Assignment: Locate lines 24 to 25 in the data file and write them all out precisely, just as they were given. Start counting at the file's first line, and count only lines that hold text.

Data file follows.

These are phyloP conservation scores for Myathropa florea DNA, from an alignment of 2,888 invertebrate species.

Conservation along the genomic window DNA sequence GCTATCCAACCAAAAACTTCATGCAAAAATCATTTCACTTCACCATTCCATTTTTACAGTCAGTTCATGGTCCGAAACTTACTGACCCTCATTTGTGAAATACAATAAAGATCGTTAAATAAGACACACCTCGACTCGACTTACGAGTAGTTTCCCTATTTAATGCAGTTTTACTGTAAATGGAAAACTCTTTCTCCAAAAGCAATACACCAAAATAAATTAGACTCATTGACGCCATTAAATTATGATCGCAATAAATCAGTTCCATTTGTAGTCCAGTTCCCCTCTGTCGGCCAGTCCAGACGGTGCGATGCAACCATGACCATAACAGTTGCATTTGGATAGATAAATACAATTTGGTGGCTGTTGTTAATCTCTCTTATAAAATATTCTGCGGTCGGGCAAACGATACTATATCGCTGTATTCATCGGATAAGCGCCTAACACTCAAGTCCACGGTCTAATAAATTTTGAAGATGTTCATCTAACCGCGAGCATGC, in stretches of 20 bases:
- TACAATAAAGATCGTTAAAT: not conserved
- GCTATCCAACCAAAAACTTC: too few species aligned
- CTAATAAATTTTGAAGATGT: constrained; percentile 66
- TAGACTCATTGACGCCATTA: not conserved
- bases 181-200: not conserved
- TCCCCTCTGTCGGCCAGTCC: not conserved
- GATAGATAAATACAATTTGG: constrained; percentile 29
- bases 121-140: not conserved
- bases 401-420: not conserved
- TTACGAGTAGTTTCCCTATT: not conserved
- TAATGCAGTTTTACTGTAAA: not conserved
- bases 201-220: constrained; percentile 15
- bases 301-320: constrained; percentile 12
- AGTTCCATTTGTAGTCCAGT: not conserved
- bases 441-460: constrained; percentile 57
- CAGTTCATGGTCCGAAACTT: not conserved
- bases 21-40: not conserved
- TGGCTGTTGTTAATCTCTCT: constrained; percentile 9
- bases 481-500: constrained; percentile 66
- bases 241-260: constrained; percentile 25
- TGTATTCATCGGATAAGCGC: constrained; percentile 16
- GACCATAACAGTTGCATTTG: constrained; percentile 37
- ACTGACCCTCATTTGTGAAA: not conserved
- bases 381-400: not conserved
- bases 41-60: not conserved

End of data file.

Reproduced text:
- GACCATAACAGTTGCATTTG: constrained; percentile 37
- ACTGACCCTCATTTGTGAAA: not conserved